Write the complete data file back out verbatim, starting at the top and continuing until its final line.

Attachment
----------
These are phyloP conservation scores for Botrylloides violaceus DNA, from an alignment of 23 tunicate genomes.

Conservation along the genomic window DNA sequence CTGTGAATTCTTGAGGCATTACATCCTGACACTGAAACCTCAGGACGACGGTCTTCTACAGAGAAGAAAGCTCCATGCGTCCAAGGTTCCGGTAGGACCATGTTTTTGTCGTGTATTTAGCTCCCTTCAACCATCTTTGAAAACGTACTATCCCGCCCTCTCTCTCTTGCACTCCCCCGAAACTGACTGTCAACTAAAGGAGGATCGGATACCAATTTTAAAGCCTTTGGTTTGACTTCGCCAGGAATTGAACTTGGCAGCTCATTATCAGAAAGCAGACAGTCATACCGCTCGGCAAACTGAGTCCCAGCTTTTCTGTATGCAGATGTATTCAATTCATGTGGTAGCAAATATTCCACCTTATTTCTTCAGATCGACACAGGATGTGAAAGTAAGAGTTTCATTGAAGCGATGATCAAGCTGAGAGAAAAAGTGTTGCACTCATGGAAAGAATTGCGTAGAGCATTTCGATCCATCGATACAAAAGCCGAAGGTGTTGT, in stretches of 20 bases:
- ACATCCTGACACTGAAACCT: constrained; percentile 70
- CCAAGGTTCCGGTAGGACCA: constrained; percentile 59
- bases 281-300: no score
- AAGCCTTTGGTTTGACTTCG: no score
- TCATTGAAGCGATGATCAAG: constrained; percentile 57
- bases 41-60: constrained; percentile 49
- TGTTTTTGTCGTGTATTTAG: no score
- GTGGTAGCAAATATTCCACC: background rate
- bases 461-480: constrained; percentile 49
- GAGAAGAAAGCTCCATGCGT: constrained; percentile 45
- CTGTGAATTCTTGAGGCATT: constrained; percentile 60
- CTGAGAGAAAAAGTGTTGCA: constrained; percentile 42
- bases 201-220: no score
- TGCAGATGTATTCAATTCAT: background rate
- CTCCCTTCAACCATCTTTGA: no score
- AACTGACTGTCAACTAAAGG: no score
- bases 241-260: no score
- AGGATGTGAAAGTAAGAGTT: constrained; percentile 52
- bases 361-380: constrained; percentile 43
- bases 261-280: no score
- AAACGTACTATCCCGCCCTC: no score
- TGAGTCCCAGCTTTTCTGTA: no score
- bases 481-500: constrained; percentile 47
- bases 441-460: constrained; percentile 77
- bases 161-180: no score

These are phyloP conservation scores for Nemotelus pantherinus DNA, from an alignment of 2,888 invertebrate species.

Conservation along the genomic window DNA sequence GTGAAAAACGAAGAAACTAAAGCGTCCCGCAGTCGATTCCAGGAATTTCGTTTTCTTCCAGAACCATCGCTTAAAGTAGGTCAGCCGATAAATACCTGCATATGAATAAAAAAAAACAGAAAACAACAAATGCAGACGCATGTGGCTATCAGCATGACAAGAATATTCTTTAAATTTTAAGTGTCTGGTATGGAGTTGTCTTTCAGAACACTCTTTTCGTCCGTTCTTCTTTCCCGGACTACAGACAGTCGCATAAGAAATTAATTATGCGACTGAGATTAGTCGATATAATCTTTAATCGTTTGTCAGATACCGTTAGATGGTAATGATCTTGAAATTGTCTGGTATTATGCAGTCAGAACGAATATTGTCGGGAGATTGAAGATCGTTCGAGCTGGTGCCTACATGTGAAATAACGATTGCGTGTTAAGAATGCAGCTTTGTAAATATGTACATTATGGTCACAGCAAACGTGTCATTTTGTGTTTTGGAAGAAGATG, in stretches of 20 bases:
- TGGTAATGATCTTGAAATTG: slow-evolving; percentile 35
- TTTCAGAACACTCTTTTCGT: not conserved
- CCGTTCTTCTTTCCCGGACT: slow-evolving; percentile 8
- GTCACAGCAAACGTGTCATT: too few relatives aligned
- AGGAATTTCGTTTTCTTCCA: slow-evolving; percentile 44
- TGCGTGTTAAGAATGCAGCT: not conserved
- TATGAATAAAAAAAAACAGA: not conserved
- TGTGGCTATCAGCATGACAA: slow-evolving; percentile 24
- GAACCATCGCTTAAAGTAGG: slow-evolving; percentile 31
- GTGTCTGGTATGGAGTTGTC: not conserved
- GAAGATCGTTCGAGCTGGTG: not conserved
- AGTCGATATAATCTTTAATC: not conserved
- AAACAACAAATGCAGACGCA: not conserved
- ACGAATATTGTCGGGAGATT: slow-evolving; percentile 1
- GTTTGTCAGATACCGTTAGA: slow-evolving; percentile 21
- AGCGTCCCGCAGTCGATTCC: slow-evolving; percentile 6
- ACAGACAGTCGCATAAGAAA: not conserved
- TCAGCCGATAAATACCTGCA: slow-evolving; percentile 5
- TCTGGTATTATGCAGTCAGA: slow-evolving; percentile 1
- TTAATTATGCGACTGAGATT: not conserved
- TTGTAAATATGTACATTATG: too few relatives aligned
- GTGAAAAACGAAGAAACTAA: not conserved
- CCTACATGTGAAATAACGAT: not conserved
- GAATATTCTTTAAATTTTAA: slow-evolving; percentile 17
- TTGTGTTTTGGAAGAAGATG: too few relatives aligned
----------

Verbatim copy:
These are phyloP conservation scores for Botrylloides violaceus DNA, from an alignment of 23 tunicate genomes.

Conservation along the genomic window DNA sequence CTGTGAATTCTTGAGGCATTACATCCTGACACTGAAACCTCAGGACGACGGTCTTCTACAGAGAAGAAAGCTCCATGCGTCCAAGGTTCCGGTAGGACCATGTTTTTGTCGTGTATTTAGCTCCCTTCAACCATCTTTGAAAACGTACTATCCCGCCCTCTCTCTCTTGCACTCCCCCGAAACTGACTGTCAACTAAAGGAGGATCGGATACCAATTTTAAAGCCTTTGGTTTGACTTCGCCAGGAATTGAACTTGGCAGCTCATTATCAGAAAGCAGACAGTCATACCGCTCGGCAAACTGAGTCCCAGCTTTTCTGTATGCAGATGTATTCAATTCATGTGGTAGCAAATATTCCACCTTATTTCTTCAGATCGACACAGGATGTGAAAGTAAGAGTTTCATTGAAGCGATGATCAAGCTGAGAGAAAAAGTGTTGCACTCATGGAAAGAATTGCGTAGAGCATTTCGATCCATCGATACAAAAGCCGAAGGTGTTGT, in stretches of 20 bases:
- ACATCCTGACACTGAAACCT: constrained; percentile 70
- CCAAGGTTCCGGTAGGACCA: constrained; percentile 59
- bases 281-300: no score
- AAGCCTTTGGTTTGACTTCG: no score
- TCATTGAAGCGATGATCAAG: constrained; percentile 57
- bases 41-60: constrained; percentile 49
- TGTTTTTGTCGTGTATTTAG: no score
- GTGGTAGCAAATATTCCACC: background rate
- bases 461-480: constrained; percentile 49
- GAGAAGAAAGCTCCATGCGT: constrained; percentile 45
- CTGTGAATTCTTGAGGCATT: constrained; percentile 60
- CTGAGAGAAAAAGTGTTGCA: constrained; percentile 42
- bases 201-220: no score
- TGCAGATGTATTCAATTCAT: background rate
- CTCCCTTCAACCATCTTTGA: no score
- AACTGACTGTCAACTAAAGG: no score
- bases 241-260: no score
- AGGATGTGAAAGTAAGAGTT: constrained; percentile 52
- bases 361-380: constrained; percentile 43
- bases 261-280: no score
- AAACGTACTATCCCGCCCTC: no score
- TGAGTCCCAGCTTTTCTGTA: no score
- bases 481-500: constrained; percentile 47
- bases 441-460: constrained; percentile 77
- bases 161-180: no score

These are phyloP conservation scores for Nemotelus pantherinus DNA, from an alignment of 2,888 invertebrate species.

Conservation along the genomic window DNA sequence GTGAAAAACGAAGAAACTAAAGCGTCCCGCAGTCGATTCCAGGAATTTCGTTTTCTTCCAGAACCATCGCTTAAAGTAGGTCAGCCGATAAATACCTGCATATGAATAAAAAAAAACAGAAAACAACAAATGCAGACGCATGTGGCTATCAGCATGACAAGAATATTCTTTAAATTTTAAGTGTCTGGTATGGAGTTGTCTTTCAGAACACTCTTTTCGTCCGTTCTTCTTTCCCGGACTACAGACAGTCGCATAAGAAATTAATTATGCGACTGAGATTAGTCGATATAATCTTTAATCGTTTGTCAGATACCGTTAGATGGTAATGATCTTGAAATTGTCTGGTATTATGCAGTCAGAACGAATATTGTCGGGAGATTGAAGATCGTTCGAGCTGGTGCCTACATGTGAAATAACGATTGCGTGTTAAGAATGCAGCTTTGTAAATATGTACATTATGGTCACAGCAAACGTGTCATTTTGTGTTTTGGAAGAAGATG, in stretches of 20 bases:
- TGGTAATGATCTTGAAATTG: slow-evolving; percentile 35
- TTTCAGAACACTCTTTTCGT: not conserved
- CCGTTCTTCTTTCCCGGACT: slow-evolving; percentile 8
- GTCACAGCAAACGTGTCATT: too few relatives aligned
- AGGAATTTCGTTTTCTTCCA: slow-evolving; percentile 44
- TGCGTGTTAAGAATGCAGCT: not conserved
- TATGAATAAAAAAAAACAGA: not conserved
- TGTGGCTATCAGCATGACAA: slow-evolving; percentile 24
- GAACCATCGCTTAAAGTAGG: slow-evolving; percentile 31
- GTGTCTGGTATGGAGTTGTC: not conserved
- GAAGATCGTTCGAGCTGGTG: not conserved
- AGTCGATATAATCTTTAATC: not conserved
- AAACAACAAATGCAGACGCA: not conserved
- ACGAATATTGTCGGGAGATT: slow-evolving; percentile 1
- GTTTGTCAGATACCGTTAGA: slow-evolving; percentile 21
- AGCGTCCCGCAGTCGATTCC: slow-evolving; percentile 6
- ACAGACAGTCGCATAAGAAA: not conserved
- TCAGCCGATAAATACCTGCA: slow-evolving; percentile 5
- TCTGGTATTATGCAGTCAGA: slow-evolving; percentile 1
- TTAATTATGCGACTGAGATT: not conserved
- TTGTAAATATGTACATTATG: too few relatives aligned
- GTGAAAAACGAAGAAACTAA: not conserved
- CCTACATGTGAAATAACGAT: not conserved
- GAATATTCTTTAAATTTTAA: slow-evolving; percentile 17
- TTGTGTTTTGGAAGAAGATG: too few relatives aligned